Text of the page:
Having all history in one dir and all ignore rules in one files seems a better approach to me. I guess on some aspects Mercurial is still more centralised than Subversion.

cakePHP wrapper for EmailComponent::send()

As I already wrote in a previous post, the cakePHP EmailComponent seems to have some quirks, forcing me to add more code to send an email.

I stumbled upon one more issue today : a View poisoning coming from the EmailComponent. Some vars I was passing to my view through the use of a custom Helper were wipe away if I send a mail in the same request.

It took me some time to track it down, but I finally decided that I'll now wrap calls to $this->Email->send() into a __sendEmail() custom method where I'll add my tweaks.

This will help migrating to a newer cake version easier when those bugs will be fixed.

Easy debug

Debugging emails is not an easy task, but is greatly eased by cake. One can set the delivery type to debug and the mail will be generated like a normal mail, but won't be sent. Instead, its content will be saved in Session.

My wrapper will allow switching from normal to debug mail thanks to an argument.

View cleaning

I'll also clear the ClassRegistry from the View created by the EmailComponent. The Email view is shared with the display view and this can result in vars being lost or not correctly set. I think all those troubles are gone in cake 2.0 but I haven't tested it yet.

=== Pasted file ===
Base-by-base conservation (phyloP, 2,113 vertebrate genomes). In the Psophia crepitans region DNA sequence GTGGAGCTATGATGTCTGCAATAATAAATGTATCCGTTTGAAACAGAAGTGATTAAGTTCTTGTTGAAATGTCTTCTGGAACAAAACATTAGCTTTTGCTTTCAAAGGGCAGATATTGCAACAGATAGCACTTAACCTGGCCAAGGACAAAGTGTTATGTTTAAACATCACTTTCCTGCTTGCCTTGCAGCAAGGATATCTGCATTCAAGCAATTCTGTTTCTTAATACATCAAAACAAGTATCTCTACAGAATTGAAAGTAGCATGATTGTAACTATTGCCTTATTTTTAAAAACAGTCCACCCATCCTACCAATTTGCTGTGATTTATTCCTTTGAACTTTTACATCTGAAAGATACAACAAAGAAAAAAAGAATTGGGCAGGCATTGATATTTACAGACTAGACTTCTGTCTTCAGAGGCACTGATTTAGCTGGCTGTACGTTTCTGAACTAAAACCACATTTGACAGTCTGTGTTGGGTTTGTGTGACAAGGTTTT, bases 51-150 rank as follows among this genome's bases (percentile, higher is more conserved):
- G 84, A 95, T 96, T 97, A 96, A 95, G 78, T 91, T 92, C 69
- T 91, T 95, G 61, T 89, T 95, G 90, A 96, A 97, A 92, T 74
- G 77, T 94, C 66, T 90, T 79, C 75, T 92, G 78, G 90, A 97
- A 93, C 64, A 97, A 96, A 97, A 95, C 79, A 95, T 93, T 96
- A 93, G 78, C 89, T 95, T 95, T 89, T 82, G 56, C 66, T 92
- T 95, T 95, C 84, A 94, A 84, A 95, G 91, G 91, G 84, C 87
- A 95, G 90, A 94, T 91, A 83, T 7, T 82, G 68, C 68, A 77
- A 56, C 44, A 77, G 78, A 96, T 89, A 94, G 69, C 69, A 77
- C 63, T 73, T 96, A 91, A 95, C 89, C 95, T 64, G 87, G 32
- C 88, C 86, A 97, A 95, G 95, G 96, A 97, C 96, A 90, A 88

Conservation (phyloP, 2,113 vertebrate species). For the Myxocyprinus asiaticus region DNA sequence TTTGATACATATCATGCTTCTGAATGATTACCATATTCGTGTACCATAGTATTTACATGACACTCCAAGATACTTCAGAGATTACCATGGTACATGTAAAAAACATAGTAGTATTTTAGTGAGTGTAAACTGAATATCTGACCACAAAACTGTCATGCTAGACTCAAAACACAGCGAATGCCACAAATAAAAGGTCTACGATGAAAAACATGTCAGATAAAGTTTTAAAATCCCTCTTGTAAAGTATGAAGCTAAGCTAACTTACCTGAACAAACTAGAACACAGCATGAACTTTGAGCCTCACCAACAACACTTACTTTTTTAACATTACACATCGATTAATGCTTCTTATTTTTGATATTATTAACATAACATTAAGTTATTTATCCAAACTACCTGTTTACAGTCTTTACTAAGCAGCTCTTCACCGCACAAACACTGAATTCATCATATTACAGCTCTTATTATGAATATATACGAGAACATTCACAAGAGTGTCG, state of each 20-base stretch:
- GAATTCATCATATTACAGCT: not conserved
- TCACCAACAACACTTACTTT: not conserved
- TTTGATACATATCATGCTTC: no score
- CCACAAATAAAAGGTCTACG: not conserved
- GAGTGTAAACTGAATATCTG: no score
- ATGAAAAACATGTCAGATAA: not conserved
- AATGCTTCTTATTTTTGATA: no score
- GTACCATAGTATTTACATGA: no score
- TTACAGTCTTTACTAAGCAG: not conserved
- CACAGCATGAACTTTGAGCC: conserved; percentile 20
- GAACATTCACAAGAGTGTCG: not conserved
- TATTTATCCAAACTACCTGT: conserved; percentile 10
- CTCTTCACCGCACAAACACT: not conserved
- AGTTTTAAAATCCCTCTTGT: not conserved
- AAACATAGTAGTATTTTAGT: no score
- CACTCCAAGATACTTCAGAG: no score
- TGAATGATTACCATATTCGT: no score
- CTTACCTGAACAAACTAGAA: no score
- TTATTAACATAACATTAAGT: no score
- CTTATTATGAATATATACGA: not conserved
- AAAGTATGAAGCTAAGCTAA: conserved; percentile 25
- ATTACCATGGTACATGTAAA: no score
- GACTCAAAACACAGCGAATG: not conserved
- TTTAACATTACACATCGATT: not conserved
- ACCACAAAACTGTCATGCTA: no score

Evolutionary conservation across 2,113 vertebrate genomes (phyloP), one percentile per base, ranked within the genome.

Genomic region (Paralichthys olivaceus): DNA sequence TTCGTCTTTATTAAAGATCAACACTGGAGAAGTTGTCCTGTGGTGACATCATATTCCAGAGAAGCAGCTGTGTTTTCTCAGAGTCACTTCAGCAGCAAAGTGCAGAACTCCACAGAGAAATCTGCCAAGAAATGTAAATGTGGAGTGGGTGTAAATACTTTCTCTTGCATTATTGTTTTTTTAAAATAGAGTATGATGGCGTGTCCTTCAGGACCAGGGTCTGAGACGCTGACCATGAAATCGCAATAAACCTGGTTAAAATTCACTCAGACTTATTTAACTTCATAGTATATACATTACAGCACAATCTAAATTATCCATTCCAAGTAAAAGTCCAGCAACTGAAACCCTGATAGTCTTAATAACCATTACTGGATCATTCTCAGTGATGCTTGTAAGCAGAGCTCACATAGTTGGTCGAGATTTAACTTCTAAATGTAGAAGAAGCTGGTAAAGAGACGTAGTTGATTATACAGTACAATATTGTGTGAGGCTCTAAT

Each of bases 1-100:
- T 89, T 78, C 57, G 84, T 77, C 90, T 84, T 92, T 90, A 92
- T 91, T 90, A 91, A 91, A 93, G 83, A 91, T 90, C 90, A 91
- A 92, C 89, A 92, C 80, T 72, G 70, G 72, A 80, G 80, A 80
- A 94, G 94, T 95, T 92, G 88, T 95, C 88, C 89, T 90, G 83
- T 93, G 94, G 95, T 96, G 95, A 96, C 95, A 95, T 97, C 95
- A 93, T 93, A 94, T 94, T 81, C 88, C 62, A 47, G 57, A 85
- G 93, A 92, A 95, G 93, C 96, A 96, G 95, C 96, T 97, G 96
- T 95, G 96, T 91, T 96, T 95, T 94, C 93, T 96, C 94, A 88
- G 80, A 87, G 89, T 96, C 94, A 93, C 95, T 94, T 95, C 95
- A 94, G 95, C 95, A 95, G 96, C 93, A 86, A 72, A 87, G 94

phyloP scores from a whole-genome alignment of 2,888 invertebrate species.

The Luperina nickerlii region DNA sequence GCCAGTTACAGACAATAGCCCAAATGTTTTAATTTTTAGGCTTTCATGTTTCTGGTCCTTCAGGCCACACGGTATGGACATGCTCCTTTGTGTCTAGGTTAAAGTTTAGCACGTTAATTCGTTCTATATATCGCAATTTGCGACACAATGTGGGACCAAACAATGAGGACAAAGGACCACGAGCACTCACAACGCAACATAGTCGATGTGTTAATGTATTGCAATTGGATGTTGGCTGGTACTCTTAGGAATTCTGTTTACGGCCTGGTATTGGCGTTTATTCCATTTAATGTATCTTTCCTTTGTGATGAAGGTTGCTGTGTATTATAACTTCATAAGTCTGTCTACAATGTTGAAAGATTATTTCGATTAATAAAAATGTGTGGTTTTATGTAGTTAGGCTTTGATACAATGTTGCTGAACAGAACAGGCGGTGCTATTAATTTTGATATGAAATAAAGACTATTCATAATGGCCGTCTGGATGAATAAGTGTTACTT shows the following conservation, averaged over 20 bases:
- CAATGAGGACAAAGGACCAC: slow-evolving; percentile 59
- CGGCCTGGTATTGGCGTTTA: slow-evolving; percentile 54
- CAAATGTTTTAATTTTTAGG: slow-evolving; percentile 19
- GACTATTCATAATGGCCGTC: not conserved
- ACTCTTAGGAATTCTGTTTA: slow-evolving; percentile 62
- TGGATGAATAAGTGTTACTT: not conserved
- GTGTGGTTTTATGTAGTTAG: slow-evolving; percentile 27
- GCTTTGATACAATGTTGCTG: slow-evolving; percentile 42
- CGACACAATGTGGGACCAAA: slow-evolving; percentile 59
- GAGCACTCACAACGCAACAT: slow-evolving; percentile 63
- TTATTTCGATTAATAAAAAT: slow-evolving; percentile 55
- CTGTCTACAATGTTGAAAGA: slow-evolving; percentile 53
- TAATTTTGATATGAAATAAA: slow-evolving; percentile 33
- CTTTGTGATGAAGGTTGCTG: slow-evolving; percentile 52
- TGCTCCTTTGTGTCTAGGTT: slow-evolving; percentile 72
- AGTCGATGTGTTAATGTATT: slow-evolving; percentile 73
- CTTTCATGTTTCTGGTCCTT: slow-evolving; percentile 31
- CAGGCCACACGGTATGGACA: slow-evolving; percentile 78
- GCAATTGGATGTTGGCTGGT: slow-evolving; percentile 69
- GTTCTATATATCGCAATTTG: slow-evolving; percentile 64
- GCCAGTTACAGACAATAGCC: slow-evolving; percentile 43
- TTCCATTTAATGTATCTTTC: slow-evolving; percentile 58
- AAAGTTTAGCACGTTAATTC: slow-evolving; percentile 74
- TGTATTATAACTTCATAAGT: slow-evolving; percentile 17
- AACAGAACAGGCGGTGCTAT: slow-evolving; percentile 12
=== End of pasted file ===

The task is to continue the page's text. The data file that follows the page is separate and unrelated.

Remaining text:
The __sendMail method

Here is the method code. You should add it to your AppController :

function __sendMail($sendAsDebug = false) {
if (empty($this->Email)) {
return false;
// Debug mode
if (!empty($sendAsDebug)) {
$this->Email->delivery = 'debug';
// We force adding the boundaries and header otherwise some webmail (like SquirelMail) won't correctly display them
$this->Email->__header[] = 'MIME-Version: 1.0';


// We display debug info
if (!empty($sendAsDebug)) {
debug($this->Session->read('Message.email.message'), true);
// We also need to clear the generated view so our display does not get poisoned by the Email display


Getting raw JSON POST in PHP

Sometimes you need to post raw POST data without following the key/value convention, like when you need to post to some webservices.

Accessing it from PHP can be a little obsure at first, but all that is needed is to read the input buffer by doing : file_get_contents("php://input")

This can be useful when posting raw JSON without adding the overhead of all the keys.

Malformed POST request made to an absolute url with Flash

Sometimes you encounter bugs that smacks you in the face with their strangeness. And even when you defeated them you still have this sour taste of puzzlement.

I encountered one of them today.

While testing in a local environment and doing POST requests from Flash to a distant cake app, I could get the request just fine.

But when uploading the SWF on the server and embedding it in a Facebook App Iframe, the POST data seemed corrupted and I couldn't get it.

Replacing the distant POST call to a local one (removing the whole http:// part) fixed this strange bug.

So we ended by adding a check to see if we were online or local and make an absolute or relative call depending on the environment.

So far, no more issues.